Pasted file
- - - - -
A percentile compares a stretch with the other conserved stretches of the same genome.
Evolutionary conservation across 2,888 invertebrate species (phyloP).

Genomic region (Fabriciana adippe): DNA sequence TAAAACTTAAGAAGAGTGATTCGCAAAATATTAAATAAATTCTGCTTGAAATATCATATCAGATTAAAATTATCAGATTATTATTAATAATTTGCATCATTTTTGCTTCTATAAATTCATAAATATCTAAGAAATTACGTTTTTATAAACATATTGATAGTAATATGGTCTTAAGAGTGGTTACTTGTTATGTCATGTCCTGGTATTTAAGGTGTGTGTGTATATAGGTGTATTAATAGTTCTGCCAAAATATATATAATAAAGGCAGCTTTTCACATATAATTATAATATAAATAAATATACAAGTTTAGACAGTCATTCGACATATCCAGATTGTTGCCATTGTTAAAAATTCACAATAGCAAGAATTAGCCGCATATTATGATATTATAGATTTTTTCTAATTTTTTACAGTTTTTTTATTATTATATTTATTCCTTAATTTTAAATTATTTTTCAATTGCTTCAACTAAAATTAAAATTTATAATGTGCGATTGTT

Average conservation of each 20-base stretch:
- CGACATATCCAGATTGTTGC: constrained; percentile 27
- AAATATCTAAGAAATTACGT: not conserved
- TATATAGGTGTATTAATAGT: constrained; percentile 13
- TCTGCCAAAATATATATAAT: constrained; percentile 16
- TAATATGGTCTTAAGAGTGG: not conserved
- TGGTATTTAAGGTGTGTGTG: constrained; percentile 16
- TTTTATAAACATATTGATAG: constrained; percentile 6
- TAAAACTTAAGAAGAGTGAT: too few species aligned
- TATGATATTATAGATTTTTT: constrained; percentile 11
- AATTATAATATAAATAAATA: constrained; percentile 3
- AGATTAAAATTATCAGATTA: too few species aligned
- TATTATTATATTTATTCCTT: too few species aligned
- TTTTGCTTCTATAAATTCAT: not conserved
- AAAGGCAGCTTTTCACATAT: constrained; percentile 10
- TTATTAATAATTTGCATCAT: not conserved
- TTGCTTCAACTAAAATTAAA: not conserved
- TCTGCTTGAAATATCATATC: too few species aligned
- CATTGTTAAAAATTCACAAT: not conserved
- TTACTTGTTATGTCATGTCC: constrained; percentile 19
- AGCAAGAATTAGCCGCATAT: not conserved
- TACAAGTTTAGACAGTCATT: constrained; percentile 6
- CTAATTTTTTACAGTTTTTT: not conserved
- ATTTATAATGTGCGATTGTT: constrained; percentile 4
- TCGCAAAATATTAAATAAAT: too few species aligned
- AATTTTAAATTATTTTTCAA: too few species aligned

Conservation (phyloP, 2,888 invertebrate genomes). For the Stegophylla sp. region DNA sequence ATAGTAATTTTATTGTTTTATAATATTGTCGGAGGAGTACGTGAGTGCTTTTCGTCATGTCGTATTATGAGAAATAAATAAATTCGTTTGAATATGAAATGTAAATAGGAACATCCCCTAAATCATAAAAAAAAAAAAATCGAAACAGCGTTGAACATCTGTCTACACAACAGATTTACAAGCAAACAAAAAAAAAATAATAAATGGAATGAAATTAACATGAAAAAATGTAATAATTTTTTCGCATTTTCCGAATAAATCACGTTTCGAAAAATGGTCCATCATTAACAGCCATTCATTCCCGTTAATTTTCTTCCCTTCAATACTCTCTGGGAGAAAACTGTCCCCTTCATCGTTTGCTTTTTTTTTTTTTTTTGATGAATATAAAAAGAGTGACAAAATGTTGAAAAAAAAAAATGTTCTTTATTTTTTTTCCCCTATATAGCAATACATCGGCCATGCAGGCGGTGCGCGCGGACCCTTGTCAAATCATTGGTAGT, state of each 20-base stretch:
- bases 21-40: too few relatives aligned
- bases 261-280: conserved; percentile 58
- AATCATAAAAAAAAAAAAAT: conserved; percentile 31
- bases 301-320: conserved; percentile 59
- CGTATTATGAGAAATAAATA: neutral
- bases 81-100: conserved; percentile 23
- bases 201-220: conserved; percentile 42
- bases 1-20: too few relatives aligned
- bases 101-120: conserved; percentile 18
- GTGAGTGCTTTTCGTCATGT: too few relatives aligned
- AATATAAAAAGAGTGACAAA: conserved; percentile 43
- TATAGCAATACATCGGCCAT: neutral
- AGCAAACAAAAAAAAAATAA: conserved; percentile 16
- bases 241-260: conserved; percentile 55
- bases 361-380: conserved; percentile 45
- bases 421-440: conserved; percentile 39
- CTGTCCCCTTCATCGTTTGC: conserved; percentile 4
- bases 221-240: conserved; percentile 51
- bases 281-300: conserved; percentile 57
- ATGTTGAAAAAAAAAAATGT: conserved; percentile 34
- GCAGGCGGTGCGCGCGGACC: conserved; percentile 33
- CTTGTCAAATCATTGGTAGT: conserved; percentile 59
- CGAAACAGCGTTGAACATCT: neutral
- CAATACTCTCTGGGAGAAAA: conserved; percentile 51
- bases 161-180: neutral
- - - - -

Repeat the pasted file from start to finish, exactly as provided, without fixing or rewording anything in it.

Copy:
A percentile compares a stretch with the other conserved stretches of the same genome.
Evolutionary conservation across 2,888 invertebrate species (phyloP).

Genomic region (Fabriciana adippe): DNA sequence TAAAACTTAAGAAGAGTGATTCGCAAAATATTAAATAAATTCTGCTTGAAATATCATATCAGATTAAAATTATCAGATTATTATTAATAATTTGCATCATTTTTGCTTCTATAAATTCATAAATATCTAAGAAATTACGTTTTTATAAACATATTGATAGTAATATGGTCTTAAGAGTGGTTACTTGTTATGTCATGTCCTGGTATTTAAGGTGTGTGTGTATATAGGTGTATTAATAGTTCTGCCAAAATATATATAATAAAGGCAGCTTTTCACATATAATTATAATATAAATAAATATACAAGTTTAGACAGTCATTCGACATATCCAGATTGTTGCCATTGTTAAAAATTCACAATAGCAAGAATTAGCCGCATATTATGATATTATAGATTTTTTCTAATTTTTTACAGTTTTTTTATTATTATATTTATTCCTTAATTTTAAATTATTTTTCAATTGCTTCAACTAAAATTAAAATTTATAATGTGCGATTGTT

Average conservation of each 20-base stretch:
- CGACATATCCAGATTGTTGC: constrained; percentile 27
- AAATATCTAAGAAATTACGT: not conserved
- TATATAGGTGTATTAATAGT: constrained; percentile 13
- TCTGCCAAAATATATATAAT: constrained; percentile 16
- TAATATGGTCTTAAGAGTGG: not conserved
- TGGTATTTAAGGTGTGTGTG: constrained; percentile 16
- TTTTATAAACATATTGATAG: constrained; percentile 6
- TAAAACTTAAGAAGAGTGAT: too few species aligned
- TATGATATTATAGATTTTTT: constrained; percentile 11
- AATTATAATATAAATAAATA: constrained; percentile 3
- AGATTAAAATTATCAGATTA: too few species aligned
- TATTATTATATTTATTCCTT: too few species aligned
- TTTTGCTTCTATAAATTCAT: not conserved
- AAAGGCAGCTTTTCACATAT: constrained; percentile 10
- TTATTAATAATTTGCATCAT: not conserved
- TTGCTTCAACTAAAATTAAA: not conserved
- TCTGCTTGAAATATCATATC: too few species aligned
- CATTGTTAAAAATTCACAAT: not conserved
- TTACTTGTTATGTCATGTCC: constrained; percentile 19
- AGCAAGAATTAGCCGCATAT: not conserved
- TACAAGTTTAGACAGTCATT: constrained; percentile 6
- CTAATTTTTTACAGTTTTTT: not conserved
- ATTTATAATGTGCGATTGTT: constrained; percentile 4
- TCGCAAAATATTAAATAAAT: too few species aligned
- AATTTTAAATTATTTTTCAA: too few species aligned

Conservation (phyloP, 2,888 invertebrate genomes). For the Stegophylla sp. region DNA sequence ATAGTAATTTTATTGTTTTATAATATTGTCGGAGGAGTACGTGAGTGCTTTTCGTCATGTCGTATTATGAGAAATAAATAAATTCGTTTGAATATGAAATGTAAATAGGAACATCCCCTAAATCATAAAAAAAAAAAAATCGAAACAGCGTTGAACATCTGTCTACACAACAGATTTACAAGCAAACAAAAAAAAAATAATAAATGGAATGAAATTAACATGAAAAAATGTAATAATTTTTTCGCATTTTCCGAATAAATCACGTTTCGAAAAATGGTCCATCATTAACAGCCATTCATTCCCGTTAATTTTCTTCCCTTCAATACTCTCTGGGAGAAAACTGTCCCCTTCATCGTTTGCTTTTTTTTTTTTTTTTGATGAATATAAAAAGAGTGACAAAATGTTGAAAAAAAAAAATGTTCTTTATTTTTTTTCCCCTATATAGCAATACATCGGCCATGCAGGCGGTGCGCGCGGACCCTTGTCAAATCATTGGTAGT, state of each 20-base stretch:
- bases 21-40: too few relatives aligned
- bases 261-280: conserved; percentile 58
- AATCATAAAAAAAAAAAAAT: conserved; percentile 31
- bases 301-320: conserved; percentile 59
- CGTATTATGAGAAATAAATA: neutral
- bases 81-100: conserved; percentile 23
- bases 201-220: conserved; percentile 42
- bases 1-20: too few relatives aligned
- bases 101-120: conserved; percentile 18
- GTGAGTGCTTTTCGTCATGT: too few relatives aligned
- AATATAAAAAGAGTGACAAA: conserved; percentile 43
- TATAGCAATACATCGGCCAT: neutral
- AGCAAACAAAAAAAAAATAA: conserved; percentile 16
- bases 241-260: conserved; percentile 55
- bases 361-380: conserved; percentile 45
- bases 421-440: conserved; percentile 39
- CTGTCCCCTTCATCGTTTGC: conserved; percentile 4
- bases 221-240: conserved; percentile 51
- bases 281-300: conserved; percentile 57
- ATGTTGAAAAAAAAAAATGT: conserved; percentile 34
- GCAGGCGGTGCGCGCGGACC: conserved; percentile 33
- CTTGTCAAATCATTGGTAGT: conserved; percentile 59
- CGAAACAGCGTTGAACATCT: neutral
- CAATACTCTCTGGGAGAAAA: conserved; percentile 51
- bases 161-180: neutral